nonetheless limited quantity of available computer memory. Iterative
 techniques
+ techniques,
% diagn
 ([chapter not yet written])
 serve to invert such matrices approximately.
+ regrettably beyond this edition's scope,
+ serve to invert such matrices approximately.%
}
% 
\section{Coincident properties}
+\section{Co\"incident properties}
\label{eigen:370}
\index{coincident properties of the square matrix}
\index{square matrix!coincident properties of}
\index{matrix!square, coincident properties of}
+\index{co\"incident properties of the square matrix}
+\index{square matrix!co\"incident properties of}
+\index{matrix!square, co\"incident properties of}
\index{exact arithmetic}
\index{arithmetic!exact}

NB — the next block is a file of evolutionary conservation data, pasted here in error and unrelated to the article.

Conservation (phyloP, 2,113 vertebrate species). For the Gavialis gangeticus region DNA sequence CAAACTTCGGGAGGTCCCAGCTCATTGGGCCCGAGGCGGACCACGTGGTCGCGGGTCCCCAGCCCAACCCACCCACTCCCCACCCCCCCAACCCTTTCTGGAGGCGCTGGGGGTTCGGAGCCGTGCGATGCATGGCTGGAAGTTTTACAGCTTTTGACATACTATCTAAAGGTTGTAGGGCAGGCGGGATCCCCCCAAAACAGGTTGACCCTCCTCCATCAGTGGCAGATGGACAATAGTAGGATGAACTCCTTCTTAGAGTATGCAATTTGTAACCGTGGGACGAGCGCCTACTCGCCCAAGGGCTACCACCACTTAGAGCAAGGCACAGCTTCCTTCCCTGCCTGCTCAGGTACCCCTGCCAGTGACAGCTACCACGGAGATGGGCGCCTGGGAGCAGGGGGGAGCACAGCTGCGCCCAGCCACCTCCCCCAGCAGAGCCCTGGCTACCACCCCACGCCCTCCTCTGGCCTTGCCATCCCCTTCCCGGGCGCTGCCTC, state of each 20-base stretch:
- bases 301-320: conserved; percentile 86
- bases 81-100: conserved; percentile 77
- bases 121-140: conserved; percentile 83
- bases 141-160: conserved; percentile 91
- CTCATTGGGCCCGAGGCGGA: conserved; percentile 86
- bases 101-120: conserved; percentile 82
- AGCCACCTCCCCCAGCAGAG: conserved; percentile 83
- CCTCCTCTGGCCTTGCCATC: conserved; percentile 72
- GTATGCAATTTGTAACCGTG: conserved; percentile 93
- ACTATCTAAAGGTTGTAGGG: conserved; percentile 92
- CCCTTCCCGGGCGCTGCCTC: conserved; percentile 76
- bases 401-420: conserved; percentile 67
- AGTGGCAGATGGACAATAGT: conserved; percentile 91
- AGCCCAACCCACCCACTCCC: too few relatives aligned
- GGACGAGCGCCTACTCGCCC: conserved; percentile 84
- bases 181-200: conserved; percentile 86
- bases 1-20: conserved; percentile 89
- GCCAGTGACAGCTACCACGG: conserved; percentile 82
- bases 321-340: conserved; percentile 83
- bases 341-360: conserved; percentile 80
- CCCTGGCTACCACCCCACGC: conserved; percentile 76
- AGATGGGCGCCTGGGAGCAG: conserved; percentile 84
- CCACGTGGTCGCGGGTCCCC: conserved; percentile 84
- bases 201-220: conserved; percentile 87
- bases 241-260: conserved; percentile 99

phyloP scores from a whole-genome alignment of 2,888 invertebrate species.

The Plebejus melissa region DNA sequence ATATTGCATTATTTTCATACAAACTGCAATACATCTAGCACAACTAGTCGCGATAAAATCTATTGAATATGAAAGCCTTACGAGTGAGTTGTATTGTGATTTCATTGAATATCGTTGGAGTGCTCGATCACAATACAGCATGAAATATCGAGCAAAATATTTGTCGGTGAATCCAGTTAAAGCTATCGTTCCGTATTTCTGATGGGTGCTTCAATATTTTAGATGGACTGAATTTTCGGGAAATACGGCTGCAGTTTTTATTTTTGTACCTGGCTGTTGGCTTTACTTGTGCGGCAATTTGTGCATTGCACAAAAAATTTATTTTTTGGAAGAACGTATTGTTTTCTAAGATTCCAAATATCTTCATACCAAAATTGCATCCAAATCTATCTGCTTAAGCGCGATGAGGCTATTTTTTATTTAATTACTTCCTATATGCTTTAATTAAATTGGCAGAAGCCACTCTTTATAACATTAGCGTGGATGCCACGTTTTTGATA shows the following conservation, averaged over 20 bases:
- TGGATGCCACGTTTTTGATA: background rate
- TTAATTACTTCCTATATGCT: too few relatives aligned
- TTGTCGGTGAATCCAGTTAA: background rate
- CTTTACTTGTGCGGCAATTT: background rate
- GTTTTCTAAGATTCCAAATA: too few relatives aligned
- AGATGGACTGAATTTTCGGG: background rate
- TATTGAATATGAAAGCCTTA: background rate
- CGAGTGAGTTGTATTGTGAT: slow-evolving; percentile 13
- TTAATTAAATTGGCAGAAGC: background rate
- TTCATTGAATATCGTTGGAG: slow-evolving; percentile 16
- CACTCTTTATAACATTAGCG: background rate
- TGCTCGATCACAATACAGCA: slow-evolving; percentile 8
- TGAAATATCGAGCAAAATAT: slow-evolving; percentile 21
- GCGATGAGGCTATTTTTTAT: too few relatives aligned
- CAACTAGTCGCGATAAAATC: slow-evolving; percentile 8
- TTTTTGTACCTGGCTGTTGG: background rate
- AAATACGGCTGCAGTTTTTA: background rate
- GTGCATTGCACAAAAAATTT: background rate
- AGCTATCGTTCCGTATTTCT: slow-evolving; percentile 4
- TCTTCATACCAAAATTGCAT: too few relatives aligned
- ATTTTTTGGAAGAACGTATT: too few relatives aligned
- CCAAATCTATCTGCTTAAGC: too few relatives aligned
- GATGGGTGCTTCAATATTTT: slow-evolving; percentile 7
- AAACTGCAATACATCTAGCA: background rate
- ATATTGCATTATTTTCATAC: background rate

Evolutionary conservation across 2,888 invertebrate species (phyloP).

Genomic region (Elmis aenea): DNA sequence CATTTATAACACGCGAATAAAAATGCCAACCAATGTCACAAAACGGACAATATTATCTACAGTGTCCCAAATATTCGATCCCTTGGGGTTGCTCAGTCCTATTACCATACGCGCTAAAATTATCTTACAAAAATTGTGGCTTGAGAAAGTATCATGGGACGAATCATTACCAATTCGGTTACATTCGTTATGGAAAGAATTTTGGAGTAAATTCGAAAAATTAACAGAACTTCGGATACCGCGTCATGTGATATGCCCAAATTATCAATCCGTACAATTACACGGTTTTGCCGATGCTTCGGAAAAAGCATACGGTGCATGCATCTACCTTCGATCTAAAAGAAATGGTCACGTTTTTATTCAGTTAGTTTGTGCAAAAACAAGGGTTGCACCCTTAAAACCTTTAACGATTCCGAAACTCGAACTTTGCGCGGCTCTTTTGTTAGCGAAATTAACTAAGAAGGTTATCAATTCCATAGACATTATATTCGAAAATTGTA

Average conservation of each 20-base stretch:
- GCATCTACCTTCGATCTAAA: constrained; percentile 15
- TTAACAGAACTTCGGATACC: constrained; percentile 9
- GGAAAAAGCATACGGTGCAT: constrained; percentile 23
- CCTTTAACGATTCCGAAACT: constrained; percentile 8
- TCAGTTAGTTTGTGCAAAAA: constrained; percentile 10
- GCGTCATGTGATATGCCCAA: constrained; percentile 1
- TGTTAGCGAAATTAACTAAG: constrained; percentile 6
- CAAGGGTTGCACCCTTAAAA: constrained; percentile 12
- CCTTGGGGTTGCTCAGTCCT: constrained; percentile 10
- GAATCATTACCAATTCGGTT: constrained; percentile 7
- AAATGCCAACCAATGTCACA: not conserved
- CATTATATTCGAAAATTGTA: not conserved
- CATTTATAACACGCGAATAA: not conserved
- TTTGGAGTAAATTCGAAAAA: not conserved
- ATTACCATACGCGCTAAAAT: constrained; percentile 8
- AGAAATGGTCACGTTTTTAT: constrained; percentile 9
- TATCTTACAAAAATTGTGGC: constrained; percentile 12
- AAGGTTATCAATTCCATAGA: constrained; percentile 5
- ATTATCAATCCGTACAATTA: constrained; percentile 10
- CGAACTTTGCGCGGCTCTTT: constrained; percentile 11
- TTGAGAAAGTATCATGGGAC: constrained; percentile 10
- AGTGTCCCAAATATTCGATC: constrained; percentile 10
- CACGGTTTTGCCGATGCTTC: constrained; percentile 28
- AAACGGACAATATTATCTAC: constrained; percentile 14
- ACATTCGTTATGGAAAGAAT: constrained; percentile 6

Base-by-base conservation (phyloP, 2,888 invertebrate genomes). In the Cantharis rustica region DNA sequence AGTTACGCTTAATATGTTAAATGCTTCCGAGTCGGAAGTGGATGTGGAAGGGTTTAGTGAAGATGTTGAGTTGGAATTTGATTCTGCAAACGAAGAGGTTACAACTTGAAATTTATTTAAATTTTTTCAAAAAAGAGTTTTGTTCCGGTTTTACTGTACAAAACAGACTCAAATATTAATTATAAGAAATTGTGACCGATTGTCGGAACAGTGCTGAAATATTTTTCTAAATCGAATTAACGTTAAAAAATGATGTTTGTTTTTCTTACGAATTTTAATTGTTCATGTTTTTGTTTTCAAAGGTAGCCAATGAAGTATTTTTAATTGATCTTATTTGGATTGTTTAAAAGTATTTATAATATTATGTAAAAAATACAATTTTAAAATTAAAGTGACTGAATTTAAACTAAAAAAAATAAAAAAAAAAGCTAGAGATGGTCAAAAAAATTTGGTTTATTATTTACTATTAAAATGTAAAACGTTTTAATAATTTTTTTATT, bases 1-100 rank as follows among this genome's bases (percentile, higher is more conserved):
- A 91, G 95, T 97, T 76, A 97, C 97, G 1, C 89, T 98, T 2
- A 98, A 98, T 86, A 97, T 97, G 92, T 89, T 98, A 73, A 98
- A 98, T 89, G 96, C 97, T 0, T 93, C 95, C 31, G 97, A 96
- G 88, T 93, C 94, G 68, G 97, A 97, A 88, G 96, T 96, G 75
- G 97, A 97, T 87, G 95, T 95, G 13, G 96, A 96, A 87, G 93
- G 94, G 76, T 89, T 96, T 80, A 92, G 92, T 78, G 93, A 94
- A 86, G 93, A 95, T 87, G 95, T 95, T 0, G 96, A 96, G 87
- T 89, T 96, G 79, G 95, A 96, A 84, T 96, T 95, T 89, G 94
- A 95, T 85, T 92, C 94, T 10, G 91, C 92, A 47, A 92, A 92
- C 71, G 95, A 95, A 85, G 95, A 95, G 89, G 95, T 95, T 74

Chs.~\ref{matrix}, \ref{gjrank} and~\ref{mtxinv}, plus this chapter up
to the present point, have discovered several coincident properties of
+Chapters~\ref{matrix}, \ref{gjrank} and~\ref{mtxinv}, plus this chapter up
+to the present point, have discovered several co\"incident properties of
the invertible $n \times n$ square matrix. One does not feel the full
impact of the coincidence when these properties are left scattered
+impact of the co\"incidence when these properties are left scattered
across the long chapters; so, let us gather and summarize the properties
here. A square, $n \times n$ matrix evidently has either all of the
following properties or none of them, never some but not others.
@@ 701,7 +702,7 @@ The square matrix which has one of these
The square matrix which lacks one, lacks all. Assuming exact
arithmetic, a square matrix is either invertible, with all that that